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I’m definitely going to keep him.

Oddly, I have two posts in a row about my husband … I’ve been too busy with the roof and the other outside stuff to slow down, but this is just too, too, well, see for yourself:

I had to race home early from work yesterday with a malady of GI tract proportions.

John and Cooper met me happily at the door exclaiming their excitement that I’d come home early, but I rushed past them to through my purse, keys and papers on the floor, saying “I’m sick, bring a garbage bag to the bathroom!”

And he showed up to empty garbage from the pale, and put a clean liner in it and set it within reach in front of me, and asked if I needed anything more and left me to my misery, all with the efficiency of a nurse.

Later, as I flumped into bed and burrowed under the covers, I put in a request for Gatorade and ginger ale, both requiring a trip to the store.

I fell asleep.

He went hell-on-wheels shopping for mega-groceries.

When I woke up later he brought me a Gatorade and listed off a few more things he’d purchased — comfort foods to help comfort me in my hour(s) of intestinal distress/dead-asleepness.

I wandered out to the kitchen later to see heaped on the counter: the largest container of Gatorade mix available outside of the commercial wholesale marketplace, a 2-liter diet ginger ale, a 12-pack of regular ginger ale, a bag of triple-chocolate cookies, a bag of mint Oreos (“sorry, they didn’t have them in double-stuff”), bananas, two boxes of Honey Nut Cheerios (we tried to buy them on sale at Walmart Saturday, but somehow they didn’t make it home with us, I was terribly disappointed, but not anymore), string cheese (“and look,” he said, “it’s Cheesehead cheese.”), four Ramen noodle packs, five apples (because that’s his rule), tropical fruit trail mix and Cheddar Jalapeno Cheetos.

At the time, I just smiled, which was more than I thought I had in me.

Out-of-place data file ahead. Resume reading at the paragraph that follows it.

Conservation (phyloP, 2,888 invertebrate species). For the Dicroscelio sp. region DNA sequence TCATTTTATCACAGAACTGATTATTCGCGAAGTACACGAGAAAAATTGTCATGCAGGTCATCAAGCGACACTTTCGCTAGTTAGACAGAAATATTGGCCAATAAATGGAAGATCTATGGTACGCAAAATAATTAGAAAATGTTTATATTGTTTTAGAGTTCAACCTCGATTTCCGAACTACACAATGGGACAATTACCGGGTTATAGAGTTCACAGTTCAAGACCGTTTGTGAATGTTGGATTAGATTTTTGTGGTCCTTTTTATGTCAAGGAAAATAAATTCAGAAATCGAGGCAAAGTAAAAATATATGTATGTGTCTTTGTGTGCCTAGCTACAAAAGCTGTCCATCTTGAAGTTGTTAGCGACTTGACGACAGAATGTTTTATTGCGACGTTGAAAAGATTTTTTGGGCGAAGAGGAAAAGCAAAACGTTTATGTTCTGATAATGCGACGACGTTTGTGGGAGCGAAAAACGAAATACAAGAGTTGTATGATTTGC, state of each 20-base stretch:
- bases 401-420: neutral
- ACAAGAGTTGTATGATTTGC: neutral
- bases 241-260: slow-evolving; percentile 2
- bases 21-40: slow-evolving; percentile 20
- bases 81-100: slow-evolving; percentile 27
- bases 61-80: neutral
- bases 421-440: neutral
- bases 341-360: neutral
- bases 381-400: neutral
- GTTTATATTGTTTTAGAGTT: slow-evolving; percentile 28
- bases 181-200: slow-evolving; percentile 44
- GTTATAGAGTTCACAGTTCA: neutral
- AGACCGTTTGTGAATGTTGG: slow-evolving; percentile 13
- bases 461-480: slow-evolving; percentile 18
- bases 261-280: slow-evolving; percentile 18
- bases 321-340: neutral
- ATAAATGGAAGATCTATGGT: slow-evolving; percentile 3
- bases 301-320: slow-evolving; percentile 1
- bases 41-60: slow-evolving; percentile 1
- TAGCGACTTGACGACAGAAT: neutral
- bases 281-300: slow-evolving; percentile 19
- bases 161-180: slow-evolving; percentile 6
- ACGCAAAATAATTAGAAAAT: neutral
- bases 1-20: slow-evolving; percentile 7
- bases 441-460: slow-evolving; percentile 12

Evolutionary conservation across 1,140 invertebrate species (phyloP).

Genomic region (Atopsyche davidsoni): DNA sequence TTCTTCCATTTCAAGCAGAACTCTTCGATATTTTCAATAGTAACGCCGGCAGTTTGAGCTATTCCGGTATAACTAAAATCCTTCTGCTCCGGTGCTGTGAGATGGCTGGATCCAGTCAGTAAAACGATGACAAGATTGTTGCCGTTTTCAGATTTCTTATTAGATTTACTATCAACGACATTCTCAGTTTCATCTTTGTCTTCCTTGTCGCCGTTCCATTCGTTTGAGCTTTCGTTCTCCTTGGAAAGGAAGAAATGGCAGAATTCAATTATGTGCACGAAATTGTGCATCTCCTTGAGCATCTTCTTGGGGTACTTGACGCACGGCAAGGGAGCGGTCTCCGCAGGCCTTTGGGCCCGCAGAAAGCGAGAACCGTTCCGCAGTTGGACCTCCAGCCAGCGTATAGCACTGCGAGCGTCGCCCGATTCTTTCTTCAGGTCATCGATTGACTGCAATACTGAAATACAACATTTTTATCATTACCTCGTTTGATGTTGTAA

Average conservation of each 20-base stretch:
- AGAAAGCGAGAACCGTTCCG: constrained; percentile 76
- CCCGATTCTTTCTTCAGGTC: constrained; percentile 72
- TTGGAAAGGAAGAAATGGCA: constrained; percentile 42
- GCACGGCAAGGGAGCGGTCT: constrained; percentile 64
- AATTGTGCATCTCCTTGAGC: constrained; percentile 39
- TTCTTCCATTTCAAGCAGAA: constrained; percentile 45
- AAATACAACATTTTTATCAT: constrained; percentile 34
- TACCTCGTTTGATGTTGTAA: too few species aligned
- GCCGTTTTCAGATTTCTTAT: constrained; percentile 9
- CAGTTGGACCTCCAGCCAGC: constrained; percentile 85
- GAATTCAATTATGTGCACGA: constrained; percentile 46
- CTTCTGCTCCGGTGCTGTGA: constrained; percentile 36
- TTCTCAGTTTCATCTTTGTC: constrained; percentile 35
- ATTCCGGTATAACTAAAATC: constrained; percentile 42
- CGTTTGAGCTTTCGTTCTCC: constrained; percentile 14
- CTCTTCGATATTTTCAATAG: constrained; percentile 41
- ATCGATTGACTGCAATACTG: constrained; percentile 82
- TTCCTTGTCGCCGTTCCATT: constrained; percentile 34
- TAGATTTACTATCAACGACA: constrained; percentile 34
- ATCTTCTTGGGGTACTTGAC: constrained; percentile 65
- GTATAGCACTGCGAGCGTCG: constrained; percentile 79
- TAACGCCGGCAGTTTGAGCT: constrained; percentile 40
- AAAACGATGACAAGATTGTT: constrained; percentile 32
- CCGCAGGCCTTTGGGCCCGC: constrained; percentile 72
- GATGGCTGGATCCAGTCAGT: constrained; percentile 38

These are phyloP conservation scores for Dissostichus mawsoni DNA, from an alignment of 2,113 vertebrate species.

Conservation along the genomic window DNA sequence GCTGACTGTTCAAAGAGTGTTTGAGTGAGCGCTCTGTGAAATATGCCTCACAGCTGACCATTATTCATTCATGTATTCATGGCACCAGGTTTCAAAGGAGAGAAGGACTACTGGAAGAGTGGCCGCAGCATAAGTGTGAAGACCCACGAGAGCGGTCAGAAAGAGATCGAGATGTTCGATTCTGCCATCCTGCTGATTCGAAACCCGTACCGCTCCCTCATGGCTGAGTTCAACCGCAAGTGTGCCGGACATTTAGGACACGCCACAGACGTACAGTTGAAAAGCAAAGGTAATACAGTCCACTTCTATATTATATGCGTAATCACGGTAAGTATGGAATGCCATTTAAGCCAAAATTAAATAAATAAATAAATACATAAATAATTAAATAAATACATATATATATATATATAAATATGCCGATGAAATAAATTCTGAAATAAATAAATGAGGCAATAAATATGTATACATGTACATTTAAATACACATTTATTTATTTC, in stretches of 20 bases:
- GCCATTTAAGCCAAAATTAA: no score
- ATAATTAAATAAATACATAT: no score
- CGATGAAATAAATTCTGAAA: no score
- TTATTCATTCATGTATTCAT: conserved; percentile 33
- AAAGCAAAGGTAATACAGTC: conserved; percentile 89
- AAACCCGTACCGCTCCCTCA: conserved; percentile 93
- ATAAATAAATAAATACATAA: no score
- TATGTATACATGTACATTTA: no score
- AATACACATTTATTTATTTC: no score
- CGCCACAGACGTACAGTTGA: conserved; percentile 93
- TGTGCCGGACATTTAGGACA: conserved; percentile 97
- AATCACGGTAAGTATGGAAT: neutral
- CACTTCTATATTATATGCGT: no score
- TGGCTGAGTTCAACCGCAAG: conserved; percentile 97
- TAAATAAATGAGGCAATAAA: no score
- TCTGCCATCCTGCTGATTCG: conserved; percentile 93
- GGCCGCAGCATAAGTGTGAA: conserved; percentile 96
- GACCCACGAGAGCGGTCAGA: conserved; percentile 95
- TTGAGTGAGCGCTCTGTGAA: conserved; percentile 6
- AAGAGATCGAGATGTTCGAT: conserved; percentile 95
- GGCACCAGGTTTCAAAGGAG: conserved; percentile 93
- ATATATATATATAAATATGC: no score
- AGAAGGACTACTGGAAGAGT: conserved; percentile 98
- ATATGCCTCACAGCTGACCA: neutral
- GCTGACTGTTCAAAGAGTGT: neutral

But this morning, as I was telling the story to a co-worker, I imagined John rushing through the store, grabbing every comfort food he could imagine me, or him, wanting, worrying about whether I would want regular or diet ginger ale and searching the aisle frantically for both, and being so obviously torn between buying good for me foods and all the not-so-good for me foods that I like. … Honestly, though, two bags of cookies and spicy hot Cheetos for a person in intestinal agony? I laughed so hard I cried.

My guts won’t be right enough for Cheddar Jalapeno Cheetos for a while, but by-gawd, I got ’em.

And a few cookies didn’t kill me none at all today at pam[at]viewfromthenorth40.com

(Author’s note: I’m pretty sure the problem was too many days of mild dehydration = total dehydration and a core system meltdown. Is it totally weird to not like water?)

We replaced our front door last weekend, the short, non-holiday weekend. We had planned on it taking two days because of the repairs to water-damaged wood around said entrance. It took three days – with a blanket stapled over the door opening for the two thankfully-good-weather nights we spent sans door.

Even after three days, we only had the door in place – not completely sealed, no trim, no latch and no window.